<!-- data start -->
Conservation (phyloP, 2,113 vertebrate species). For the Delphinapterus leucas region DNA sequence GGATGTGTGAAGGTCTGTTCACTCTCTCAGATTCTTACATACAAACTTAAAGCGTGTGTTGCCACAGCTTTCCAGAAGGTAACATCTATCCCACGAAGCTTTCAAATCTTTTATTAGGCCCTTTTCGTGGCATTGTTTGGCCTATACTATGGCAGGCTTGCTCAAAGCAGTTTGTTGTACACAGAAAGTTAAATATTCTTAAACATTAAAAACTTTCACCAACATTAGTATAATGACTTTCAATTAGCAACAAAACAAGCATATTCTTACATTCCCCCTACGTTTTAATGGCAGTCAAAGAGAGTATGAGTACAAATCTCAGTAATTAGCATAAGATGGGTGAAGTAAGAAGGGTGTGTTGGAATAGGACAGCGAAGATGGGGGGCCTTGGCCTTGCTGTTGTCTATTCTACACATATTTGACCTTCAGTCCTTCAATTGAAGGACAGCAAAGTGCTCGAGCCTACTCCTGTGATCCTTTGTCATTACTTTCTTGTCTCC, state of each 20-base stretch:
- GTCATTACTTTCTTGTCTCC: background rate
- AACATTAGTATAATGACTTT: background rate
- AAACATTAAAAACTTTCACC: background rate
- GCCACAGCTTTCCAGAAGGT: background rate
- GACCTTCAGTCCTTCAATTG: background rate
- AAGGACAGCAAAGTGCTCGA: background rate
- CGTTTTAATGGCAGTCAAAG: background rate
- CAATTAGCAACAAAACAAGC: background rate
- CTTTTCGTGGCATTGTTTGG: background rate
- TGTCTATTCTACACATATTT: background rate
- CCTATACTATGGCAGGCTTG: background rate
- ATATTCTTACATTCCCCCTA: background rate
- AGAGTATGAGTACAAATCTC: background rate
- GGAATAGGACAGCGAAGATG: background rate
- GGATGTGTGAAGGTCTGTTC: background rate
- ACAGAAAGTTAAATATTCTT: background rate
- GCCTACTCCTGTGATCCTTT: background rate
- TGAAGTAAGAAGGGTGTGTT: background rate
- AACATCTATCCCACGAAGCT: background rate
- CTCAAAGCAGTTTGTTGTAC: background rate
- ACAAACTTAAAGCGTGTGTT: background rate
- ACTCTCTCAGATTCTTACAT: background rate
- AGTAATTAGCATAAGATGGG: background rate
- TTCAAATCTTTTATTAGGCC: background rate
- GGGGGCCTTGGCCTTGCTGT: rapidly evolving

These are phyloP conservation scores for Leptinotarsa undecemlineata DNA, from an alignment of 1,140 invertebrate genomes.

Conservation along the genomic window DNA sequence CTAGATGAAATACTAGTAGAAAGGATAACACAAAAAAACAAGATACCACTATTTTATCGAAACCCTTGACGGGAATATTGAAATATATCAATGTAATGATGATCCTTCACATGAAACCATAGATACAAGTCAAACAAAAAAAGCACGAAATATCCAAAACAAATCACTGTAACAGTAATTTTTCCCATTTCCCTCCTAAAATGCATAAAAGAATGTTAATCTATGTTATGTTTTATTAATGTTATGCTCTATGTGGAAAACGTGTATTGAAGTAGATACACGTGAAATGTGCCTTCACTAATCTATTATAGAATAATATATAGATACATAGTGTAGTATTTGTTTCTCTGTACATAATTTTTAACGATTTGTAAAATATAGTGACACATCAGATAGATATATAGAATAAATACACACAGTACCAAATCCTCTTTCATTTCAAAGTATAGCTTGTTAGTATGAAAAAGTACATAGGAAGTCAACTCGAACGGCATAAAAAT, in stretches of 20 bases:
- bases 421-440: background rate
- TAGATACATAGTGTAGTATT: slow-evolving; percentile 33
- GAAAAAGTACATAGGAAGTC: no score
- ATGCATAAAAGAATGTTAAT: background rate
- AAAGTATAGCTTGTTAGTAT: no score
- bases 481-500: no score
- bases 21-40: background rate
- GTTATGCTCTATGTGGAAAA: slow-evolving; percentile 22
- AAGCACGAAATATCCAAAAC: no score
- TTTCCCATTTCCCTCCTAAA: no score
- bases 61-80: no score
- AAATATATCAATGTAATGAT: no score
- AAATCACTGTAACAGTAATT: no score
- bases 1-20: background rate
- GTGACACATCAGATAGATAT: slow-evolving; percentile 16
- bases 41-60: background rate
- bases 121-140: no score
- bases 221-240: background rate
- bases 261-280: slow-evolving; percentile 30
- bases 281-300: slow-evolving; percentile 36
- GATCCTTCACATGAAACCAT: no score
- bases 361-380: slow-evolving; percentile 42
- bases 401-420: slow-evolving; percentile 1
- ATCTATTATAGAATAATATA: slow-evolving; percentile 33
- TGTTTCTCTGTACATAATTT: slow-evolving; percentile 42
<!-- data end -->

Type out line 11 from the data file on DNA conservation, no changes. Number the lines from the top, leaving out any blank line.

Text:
- TGTCTATTCTACACATATTT: background rate